Vulnerabilities, Accession Hangovers and the Presidency Role: Explaining New EU Member States’ Choices for Europe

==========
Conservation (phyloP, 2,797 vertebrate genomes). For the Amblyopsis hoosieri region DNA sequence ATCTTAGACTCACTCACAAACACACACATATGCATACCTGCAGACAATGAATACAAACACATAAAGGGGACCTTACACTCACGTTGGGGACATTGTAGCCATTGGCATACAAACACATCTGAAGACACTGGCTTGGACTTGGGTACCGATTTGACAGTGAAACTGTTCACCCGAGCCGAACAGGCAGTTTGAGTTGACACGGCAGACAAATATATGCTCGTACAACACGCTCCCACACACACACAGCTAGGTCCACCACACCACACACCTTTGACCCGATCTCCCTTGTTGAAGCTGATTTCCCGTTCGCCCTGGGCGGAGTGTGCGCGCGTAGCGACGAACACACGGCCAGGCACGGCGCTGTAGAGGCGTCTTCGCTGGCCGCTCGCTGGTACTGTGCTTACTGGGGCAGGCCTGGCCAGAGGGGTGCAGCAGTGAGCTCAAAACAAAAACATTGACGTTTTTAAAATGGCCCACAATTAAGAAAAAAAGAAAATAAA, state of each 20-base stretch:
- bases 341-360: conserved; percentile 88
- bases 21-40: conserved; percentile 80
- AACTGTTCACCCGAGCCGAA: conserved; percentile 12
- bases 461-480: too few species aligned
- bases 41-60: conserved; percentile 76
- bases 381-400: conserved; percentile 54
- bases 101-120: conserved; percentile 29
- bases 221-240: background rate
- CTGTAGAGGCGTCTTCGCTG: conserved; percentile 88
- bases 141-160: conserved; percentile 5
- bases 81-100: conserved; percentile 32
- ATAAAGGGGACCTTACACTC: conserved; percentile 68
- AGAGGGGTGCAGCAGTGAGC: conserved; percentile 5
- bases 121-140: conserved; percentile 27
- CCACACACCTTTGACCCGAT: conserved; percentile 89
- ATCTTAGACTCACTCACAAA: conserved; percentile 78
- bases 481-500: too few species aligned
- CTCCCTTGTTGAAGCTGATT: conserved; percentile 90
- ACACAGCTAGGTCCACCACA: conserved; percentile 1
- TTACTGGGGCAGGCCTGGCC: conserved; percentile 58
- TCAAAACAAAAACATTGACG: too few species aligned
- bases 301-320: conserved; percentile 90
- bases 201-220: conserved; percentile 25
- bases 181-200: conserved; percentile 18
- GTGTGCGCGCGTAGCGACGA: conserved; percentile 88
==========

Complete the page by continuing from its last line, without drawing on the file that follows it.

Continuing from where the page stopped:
AbstractWhat shapes a European Union member state’s preferences and why do some states seem much more enthusiastic about further integration in some policy areas than others? This article examines the factors which shape the preferences of three of the 2004 entrants: Slovakia, Slovenia and the Czech Republic. Based on a detailed study of government and party documents complemented by a series of 40 semi-structured interviews, I argue that whilst there is merit in many of the explanations used to explain national preference formation in the longer-established member states, the key to preference formation lies in vulnerabilities and perceived weakness.
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